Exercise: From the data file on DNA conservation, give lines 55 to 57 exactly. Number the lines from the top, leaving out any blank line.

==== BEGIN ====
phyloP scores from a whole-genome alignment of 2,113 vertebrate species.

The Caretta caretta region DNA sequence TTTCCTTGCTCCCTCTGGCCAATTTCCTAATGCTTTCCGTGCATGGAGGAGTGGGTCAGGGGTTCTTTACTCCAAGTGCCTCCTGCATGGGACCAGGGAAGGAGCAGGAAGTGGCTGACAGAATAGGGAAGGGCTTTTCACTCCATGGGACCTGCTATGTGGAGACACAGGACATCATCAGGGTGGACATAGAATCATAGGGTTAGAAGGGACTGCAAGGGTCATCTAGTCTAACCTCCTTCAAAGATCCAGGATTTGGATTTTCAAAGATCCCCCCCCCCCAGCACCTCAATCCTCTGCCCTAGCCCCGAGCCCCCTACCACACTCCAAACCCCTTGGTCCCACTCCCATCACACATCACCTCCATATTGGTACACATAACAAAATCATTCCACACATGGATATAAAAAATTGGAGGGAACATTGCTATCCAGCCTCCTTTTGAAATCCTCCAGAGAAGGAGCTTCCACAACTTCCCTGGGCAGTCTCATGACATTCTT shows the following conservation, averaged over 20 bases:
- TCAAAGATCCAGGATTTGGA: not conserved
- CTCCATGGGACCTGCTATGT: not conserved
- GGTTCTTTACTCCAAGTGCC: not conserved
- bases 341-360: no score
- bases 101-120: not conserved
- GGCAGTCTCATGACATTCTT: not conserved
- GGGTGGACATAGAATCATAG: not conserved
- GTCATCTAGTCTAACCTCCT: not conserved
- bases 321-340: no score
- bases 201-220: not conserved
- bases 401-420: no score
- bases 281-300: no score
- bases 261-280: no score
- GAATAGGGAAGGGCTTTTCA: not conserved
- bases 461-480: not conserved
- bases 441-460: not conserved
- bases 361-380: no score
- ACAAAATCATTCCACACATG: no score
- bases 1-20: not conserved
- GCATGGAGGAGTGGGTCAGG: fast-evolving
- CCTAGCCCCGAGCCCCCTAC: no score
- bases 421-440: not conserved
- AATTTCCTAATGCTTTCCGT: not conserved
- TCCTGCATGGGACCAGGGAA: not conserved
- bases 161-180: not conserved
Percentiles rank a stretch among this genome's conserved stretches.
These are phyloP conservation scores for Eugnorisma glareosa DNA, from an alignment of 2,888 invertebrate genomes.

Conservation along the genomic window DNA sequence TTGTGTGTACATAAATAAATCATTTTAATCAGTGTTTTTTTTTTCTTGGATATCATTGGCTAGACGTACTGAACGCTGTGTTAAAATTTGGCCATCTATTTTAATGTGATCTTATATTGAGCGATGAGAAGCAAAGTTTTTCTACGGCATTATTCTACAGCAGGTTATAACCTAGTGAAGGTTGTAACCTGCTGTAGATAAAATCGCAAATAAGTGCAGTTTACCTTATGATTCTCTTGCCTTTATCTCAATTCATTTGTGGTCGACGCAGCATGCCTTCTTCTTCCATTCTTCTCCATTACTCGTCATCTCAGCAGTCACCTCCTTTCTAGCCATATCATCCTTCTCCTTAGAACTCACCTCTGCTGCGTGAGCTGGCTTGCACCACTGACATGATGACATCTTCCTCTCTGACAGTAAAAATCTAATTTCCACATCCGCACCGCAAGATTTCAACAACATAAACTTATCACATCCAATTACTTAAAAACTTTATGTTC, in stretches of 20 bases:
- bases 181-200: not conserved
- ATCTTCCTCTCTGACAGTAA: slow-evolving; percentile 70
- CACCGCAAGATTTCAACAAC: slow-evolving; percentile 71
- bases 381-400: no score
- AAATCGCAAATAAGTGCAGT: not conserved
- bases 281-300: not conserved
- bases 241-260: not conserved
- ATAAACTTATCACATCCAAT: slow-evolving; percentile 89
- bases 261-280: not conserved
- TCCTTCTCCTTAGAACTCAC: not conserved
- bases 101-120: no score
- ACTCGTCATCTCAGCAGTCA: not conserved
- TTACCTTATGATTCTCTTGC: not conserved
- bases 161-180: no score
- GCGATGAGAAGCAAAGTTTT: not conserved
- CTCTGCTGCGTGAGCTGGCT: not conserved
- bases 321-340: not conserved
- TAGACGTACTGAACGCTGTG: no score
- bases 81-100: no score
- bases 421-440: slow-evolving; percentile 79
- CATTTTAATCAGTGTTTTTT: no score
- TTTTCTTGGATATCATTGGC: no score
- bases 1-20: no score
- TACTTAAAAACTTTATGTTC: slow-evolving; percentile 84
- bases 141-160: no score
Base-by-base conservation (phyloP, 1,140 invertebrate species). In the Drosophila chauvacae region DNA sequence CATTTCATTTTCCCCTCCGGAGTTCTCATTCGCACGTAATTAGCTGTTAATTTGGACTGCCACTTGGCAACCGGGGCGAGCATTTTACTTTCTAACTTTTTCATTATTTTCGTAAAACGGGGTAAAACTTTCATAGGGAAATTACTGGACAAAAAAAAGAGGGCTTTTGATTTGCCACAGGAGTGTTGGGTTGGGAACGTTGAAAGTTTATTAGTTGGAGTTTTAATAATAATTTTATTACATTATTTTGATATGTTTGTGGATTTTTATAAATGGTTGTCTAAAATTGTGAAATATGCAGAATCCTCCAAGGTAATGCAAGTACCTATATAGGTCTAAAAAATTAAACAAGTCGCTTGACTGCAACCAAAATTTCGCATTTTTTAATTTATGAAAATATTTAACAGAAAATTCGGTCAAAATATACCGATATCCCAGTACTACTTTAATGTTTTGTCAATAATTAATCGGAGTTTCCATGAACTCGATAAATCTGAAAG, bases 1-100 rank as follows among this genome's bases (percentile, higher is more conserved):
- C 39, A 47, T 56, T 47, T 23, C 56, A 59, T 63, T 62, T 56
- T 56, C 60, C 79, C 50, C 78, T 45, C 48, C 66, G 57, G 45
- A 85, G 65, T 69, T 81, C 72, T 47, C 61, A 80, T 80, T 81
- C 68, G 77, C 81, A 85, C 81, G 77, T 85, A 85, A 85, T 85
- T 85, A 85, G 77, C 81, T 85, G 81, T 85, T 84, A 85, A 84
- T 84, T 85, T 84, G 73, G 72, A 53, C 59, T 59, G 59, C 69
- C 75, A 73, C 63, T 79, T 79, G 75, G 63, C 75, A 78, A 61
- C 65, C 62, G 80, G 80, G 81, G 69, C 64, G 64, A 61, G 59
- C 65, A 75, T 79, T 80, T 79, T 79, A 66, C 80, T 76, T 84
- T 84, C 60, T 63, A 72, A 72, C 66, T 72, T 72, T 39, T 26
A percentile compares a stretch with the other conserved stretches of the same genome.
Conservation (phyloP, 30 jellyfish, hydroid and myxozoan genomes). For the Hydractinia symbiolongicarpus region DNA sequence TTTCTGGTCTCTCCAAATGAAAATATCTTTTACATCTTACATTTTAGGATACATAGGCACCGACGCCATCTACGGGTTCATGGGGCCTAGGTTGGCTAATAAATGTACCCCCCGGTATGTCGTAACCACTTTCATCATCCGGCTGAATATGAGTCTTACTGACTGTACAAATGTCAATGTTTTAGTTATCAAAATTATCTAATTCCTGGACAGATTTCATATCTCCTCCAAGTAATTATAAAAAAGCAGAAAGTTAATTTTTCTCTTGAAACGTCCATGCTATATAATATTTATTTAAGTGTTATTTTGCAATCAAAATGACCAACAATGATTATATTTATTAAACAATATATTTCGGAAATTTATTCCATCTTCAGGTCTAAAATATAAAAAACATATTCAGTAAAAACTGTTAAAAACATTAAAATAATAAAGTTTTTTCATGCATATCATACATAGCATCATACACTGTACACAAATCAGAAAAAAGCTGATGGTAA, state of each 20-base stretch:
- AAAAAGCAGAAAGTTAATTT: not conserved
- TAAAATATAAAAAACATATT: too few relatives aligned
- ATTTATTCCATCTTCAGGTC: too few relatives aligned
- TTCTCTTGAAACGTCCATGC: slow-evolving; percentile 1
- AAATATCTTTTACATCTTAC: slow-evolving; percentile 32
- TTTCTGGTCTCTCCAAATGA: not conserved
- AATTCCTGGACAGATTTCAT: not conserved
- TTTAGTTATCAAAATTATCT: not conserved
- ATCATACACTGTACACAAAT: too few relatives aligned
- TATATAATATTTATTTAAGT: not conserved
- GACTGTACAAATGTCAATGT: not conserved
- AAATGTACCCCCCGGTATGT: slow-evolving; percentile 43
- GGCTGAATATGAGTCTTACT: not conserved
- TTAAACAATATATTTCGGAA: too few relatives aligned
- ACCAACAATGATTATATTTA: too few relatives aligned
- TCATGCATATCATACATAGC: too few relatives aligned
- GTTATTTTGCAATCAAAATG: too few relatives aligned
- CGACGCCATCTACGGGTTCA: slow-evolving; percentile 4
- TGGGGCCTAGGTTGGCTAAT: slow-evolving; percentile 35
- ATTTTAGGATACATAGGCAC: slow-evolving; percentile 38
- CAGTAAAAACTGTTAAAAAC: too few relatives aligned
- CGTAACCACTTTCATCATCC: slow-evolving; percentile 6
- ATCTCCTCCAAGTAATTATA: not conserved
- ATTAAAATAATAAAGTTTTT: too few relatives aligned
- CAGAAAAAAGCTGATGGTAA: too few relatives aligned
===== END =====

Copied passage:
- bases 141-160: no score
Base-by-base conservation (phyloP, 1,140 invertebrate species). In the Drosophila chauvacae region DNA sequence CATTTCATTTTCCCCTCCGGAGTTCTCATTCGCACGTAATTAGCTGTTAATTTGGACTGCCACTTGGCAACCGGGGCGAGCATTTTACTTTCTAACTTTTTCATTATTTTCGTAAAACGGGGTAAAACTTTCATAGGGAAATTACTGGACAAAAAAAAGAGGGCTTTTGATTTGCCACAGGAGTGTTGGGTTGGGAACGTTGAAAGTTTATTAGTTGGAGTTTTAATAATAATTTTATTACATTATTTTGATATGTTTGTGGATTTTTATAAATGGTTGTCTAAAATTGTGAAATATGCAGAATCCTCCAAGGTAATGCAAGTACCTATATAGGTCTAAAAAATTAAACAAGTCGCTTGACTGCAACCAAAATTTCGCATTTTTTAATTTATGAAAATATTTAACAGAAAATTCGGTCAAAATATACCGATATCCCAGTACTACTTTAATGTTTTGTCAATAATTAATCGGAGTTTCCATGAACTCGATAAATCTGAAAG, bases 1-100 rank as follows among this genome's bases (percentile, higher is more conserved):
- C 39, A 47, T 56, T 47, T 23, C 56, A 59, T 63, T 62, T 56